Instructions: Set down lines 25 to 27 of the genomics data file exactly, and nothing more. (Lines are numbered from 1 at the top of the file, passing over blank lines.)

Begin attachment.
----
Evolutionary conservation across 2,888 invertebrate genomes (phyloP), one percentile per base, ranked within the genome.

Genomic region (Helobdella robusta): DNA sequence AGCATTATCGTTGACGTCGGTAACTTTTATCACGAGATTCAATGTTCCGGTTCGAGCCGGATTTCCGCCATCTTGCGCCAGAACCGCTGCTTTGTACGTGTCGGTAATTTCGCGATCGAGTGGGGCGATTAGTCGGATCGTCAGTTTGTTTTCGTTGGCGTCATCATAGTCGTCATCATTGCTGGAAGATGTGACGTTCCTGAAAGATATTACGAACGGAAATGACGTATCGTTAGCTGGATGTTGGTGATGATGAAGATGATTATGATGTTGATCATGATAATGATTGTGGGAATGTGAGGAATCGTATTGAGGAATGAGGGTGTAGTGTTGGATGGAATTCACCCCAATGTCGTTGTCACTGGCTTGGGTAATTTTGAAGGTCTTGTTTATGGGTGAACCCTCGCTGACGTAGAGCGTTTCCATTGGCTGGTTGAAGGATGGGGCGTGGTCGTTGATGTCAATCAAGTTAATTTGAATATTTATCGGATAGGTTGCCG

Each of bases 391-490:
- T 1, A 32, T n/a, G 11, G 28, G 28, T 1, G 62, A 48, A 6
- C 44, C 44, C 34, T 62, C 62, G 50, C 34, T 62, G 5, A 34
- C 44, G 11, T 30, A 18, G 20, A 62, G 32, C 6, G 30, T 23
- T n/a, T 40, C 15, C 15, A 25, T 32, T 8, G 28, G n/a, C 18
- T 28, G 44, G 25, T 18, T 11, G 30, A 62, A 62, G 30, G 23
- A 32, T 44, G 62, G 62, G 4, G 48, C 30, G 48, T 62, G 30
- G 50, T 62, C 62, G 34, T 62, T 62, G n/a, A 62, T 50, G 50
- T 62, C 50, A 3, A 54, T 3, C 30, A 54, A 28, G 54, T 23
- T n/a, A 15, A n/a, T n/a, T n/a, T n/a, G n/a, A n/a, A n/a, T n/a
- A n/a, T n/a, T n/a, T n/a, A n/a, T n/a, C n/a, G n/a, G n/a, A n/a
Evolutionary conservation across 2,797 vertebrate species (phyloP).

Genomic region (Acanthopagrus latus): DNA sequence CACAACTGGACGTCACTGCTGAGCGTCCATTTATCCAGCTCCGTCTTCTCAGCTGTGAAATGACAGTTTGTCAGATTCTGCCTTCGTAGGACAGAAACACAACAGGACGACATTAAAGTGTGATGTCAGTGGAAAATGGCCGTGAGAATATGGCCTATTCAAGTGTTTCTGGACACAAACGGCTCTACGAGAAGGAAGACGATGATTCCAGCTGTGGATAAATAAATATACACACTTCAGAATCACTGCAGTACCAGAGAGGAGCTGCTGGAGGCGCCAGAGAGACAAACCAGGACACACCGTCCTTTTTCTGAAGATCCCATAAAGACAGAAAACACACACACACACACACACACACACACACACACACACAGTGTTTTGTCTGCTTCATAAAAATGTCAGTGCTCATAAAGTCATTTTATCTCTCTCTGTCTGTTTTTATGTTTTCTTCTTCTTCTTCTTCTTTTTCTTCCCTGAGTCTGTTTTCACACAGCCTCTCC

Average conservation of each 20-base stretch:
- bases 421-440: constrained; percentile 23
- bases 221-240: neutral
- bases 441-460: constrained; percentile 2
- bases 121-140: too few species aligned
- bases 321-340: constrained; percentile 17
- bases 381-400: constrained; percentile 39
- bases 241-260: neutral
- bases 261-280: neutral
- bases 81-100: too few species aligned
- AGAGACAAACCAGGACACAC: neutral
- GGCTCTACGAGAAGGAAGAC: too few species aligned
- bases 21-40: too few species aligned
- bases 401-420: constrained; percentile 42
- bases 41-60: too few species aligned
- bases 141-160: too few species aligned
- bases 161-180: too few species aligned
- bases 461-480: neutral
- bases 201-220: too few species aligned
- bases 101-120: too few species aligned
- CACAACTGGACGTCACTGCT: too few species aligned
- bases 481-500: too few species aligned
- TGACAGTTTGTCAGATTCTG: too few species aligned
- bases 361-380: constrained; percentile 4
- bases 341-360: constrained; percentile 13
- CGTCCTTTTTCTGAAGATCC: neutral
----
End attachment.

- bases 81-100: too few species aligned
- AGAGACAAACCAGGACACAC: neutral
- GGCTCTACGAGAAGGAAGAC: too few species aligned